Compares To: Robert Quinn, St. Louis Rams - Considering that Quinn finished second in the NFL with 19 sacks in 2013, he's a tough comparison for any rookie but there is no denying Ealy's upside. He boasts the length, burst and developing technique that every scout is looking for off the edge. If he continues to develop his game, Pro Bowls are in his future.
Gary Horton (ESPN.com): 2nd-ranked DE; 31st overall
Pass Rush Skills: Quick-twitch athlete with more suddenness and explosiveness than frame indicates. Quick and strong hands. Effective club to swim move and can go either way with it. Flashes above average speed to power and can knock back offensive tackles. Good closing burst. Big hitter that can jar ball loose. Can streamline pass rush moves. Gets too high and looks mechanical on some twists.
Versus the Run: Active run defender that's at best on the move. Strong and long enough to set the edge when keeps pads down. Good awareness and locates ball quickly. Good range for size. Makes plays in pursuit (front-side and backside). Good pop as a tackler.
Versatility: LDE starter that moves inside to rush on obvious pass downs. Improved ability to counter and get off blocks when kicked inside. Quickness gives interior offensive linemen problems. Average athlete in space but could be a 3-4 OLB conversion candidate in some multiple schemes. Shows good instincts and range when asked to drop into underneath coverage.
Instincts/ Motor: Chases run and passer. Will occasionally throw in the towel too early when he's neutralized in phone booth. Flashes an edge and doesn't back down when challenged but would still like to see more physicality.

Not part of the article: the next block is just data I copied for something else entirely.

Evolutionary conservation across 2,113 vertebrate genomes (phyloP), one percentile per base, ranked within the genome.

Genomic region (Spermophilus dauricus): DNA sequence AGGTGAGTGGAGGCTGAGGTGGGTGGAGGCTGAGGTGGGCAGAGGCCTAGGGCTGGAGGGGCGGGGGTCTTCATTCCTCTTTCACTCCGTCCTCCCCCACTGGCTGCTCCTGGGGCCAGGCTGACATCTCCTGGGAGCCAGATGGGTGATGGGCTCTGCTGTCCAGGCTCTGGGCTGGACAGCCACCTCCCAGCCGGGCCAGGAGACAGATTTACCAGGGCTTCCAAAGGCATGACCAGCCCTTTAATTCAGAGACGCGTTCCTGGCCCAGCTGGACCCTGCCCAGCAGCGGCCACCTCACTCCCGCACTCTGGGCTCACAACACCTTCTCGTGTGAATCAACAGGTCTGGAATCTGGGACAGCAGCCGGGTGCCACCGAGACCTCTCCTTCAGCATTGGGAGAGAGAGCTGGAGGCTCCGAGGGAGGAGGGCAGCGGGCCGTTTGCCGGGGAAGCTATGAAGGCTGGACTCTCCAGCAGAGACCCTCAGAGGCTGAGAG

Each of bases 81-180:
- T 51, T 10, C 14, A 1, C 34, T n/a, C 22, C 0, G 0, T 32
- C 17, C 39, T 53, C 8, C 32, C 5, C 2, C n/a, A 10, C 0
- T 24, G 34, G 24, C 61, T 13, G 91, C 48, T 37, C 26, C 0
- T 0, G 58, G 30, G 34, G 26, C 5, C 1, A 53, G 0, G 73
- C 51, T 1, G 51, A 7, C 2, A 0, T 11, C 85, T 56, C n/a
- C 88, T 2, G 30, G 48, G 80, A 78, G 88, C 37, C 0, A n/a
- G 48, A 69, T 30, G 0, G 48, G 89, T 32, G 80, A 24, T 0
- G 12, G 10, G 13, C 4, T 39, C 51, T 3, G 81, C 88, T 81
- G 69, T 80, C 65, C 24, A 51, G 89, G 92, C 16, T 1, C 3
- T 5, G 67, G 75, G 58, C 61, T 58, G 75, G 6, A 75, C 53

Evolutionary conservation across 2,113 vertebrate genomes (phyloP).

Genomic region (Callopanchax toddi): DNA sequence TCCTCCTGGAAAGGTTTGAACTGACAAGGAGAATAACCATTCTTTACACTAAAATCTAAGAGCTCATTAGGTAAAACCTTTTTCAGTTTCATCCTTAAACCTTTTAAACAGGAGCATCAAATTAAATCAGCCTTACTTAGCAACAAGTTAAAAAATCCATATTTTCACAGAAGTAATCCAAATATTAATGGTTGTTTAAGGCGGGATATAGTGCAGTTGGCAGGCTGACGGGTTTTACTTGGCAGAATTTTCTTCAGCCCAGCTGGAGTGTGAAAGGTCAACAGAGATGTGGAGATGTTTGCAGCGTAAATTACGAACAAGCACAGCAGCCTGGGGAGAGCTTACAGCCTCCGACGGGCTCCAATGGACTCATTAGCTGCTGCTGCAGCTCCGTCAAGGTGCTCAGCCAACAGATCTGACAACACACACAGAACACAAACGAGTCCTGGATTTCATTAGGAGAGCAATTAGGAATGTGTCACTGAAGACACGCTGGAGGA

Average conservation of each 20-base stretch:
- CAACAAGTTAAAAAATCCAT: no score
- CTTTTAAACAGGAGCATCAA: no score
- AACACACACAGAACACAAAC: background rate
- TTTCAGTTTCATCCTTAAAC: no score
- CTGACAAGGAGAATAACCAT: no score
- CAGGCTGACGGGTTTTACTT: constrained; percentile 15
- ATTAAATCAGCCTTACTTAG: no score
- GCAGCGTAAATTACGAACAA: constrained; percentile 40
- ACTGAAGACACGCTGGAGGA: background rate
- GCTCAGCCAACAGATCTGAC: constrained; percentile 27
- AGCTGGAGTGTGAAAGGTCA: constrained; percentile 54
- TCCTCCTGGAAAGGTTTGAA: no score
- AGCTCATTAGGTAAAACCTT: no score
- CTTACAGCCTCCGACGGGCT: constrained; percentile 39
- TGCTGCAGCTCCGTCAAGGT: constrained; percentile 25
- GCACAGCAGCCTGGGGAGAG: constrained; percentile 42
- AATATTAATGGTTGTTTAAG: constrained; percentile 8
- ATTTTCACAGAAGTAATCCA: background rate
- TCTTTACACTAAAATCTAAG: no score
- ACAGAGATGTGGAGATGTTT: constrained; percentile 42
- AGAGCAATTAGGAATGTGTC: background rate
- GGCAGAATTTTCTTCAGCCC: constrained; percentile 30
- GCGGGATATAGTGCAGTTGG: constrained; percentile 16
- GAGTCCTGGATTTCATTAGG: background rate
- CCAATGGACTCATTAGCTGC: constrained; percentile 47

Intangibles: Son of Willie Ealy & Nettie Jones. Locker room leader. Matured and developed into team player. Has a good relationship with father who was tough on him growing up. Grew up in tough area of St. Louis before father moved family when Ealy was in middle school. Sister Sierra has chromosomal deformities that affect her appearance, speech and motor skills. Missed time during 2013 spring practice due to family issues. Has called former Missouri players Aldon Smith and Sheldon Richardson for advice.
Tony Pauline (draftinsider.net): 2nd-ranked DE; 12th overall
Positive: Two-year starter who finished with 43 tackles, 14.5 tackles for loss, and 9.5 sacks last season. Developing defensive line prospect with a tremendous amount of upside potential. Terrific athlete. Quickly changes direction and runs down ball carriers in lateral pursuit. Forceful up the field, defeats blocks, and knocks bigger tackles back off the ball. Agile, plays with excellent pad level, and can bend off the edge. Shows a good amount of pass rushing skill. Effectively uses his hands to protect himself or knocks opponents away with violent punch. Easily changes direction, displays fluid movement skills, and makes plays to every angle.
Negative: Occasionally slow locating the ball. Lacks great bulk. Will be overwhelmed at the point if he doesn't get a running start.